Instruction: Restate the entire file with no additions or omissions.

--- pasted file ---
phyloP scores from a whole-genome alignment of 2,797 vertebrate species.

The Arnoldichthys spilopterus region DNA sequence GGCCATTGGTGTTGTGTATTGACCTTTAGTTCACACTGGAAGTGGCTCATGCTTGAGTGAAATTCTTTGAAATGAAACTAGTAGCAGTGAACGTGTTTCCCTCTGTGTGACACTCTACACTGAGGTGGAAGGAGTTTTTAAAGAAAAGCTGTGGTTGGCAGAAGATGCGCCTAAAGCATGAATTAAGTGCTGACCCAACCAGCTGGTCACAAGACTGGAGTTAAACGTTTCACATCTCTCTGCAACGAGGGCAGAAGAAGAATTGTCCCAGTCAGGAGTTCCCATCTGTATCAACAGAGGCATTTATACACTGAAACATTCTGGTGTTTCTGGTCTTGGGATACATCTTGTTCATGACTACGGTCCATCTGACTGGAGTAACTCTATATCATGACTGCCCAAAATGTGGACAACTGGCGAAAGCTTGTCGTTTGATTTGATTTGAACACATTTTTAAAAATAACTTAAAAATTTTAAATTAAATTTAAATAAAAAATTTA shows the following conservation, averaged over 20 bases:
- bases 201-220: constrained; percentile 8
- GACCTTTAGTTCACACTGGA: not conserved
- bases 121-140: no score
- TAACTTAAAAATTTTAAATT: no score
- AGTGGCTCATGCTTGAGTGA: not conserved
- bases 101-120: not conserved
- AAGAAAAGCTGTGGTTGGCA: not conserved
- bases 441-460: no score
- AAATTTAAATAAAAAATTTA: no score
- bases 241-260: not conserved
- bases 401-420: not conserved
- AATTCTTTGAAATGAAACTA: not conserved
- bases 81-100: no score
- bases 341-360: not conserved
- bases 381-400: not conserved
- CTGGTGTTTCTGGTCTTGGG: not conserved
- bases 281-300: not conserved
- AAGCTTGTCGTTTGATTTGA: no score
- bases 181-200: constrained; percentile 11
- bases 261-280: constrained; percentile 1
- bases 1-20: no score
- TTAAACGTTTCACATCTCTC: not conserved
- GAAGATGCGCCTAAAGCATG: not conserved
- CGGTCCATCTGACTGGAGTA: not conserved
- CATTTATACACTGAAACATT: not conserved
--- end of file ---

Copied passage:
phyloP scores from a whole-genome alignment of 2,797 vertebrate species.

The Arnoldichthys spilopterus region DNA sequence GGCCATTGGTGTTGTGTATTGACCTTTAGTTCACACTGGAAGTGGCTCATGCTTGAGTGAAATTCTTTGAAATGAAACTAGTAGCAGTGAACGTGTTTCCCTCTGTGTGACACTCTACACTGAGGTGGAAGGAGTTTTTAAAGAAAAGCTGTGGTTGGCAGAAGATGCGCCTAAAGCATGAATTAAGTGCTGACCCAACCAGCTGGTCACAAGACTGGAGTTAAACGTTTCACATCTCTCTGCAACGAGGGCAGAAGAAGAATTGTCCCAGTCAGGAGTTCCCATCTGTATCAACAGAGGCATTTATACACTGAAACATTCTGGTGTTTCTGGTCTTGGGATACATCTTGTTCATGACTACGGTCCATCTGACTGGAGTAACTCTATATCATGACTGCCCAAAATGTGGACAACTGGCGAAAGCTTGTCGTTTGATTTGATTTGAACACATTTTTAAAAATAACTTAAAAATTTTAAATTAAATTTAAATAAAAAATTTA shows the following conservation, averaged over 20 bases:
- bases 201-220: constrained; percentile 8
- GACCTTTAGTTCACACTGGA: not conserved
- bases 121-140: no score
- TAACTTAAAAATTTTAAATT: no score
- AGTGGCTCATGCTTGAGTGA: not conserved
- bases 101-120: not conserved
- AAGAAAAGCTGTGGTTGGCA: not conserved
- bases 441-460: no score
- AAATTTAAATAAAAAATTTA: no score
- bases 241-260: not conserved
- bases 401-420: not conserved
- AATTCTTTGAAATGAAACTA: not conserved
- bases 81-100: no score
- bases 341-360: not conserved
- bases 381-400: not conserved
- CTGGTGTTTCTGGTCTTGGG: not conserved
- bases 281-300: not conserved
- AAGCTTGTCGTTTGATTTGA: no score
- bases 181-200: constrained; percentile 11
- bases 261-280: constrained; percentile 1
- bases 1-20: no score
- TTAAACGTTTCACATCTCTC: not conserved
- GAAGATGCGCCTAAAGCATG: not conserved
- CGGTCCATCTGACTGGAGTA: not conserved
- CATTTATACACTGAAACATT: not conserved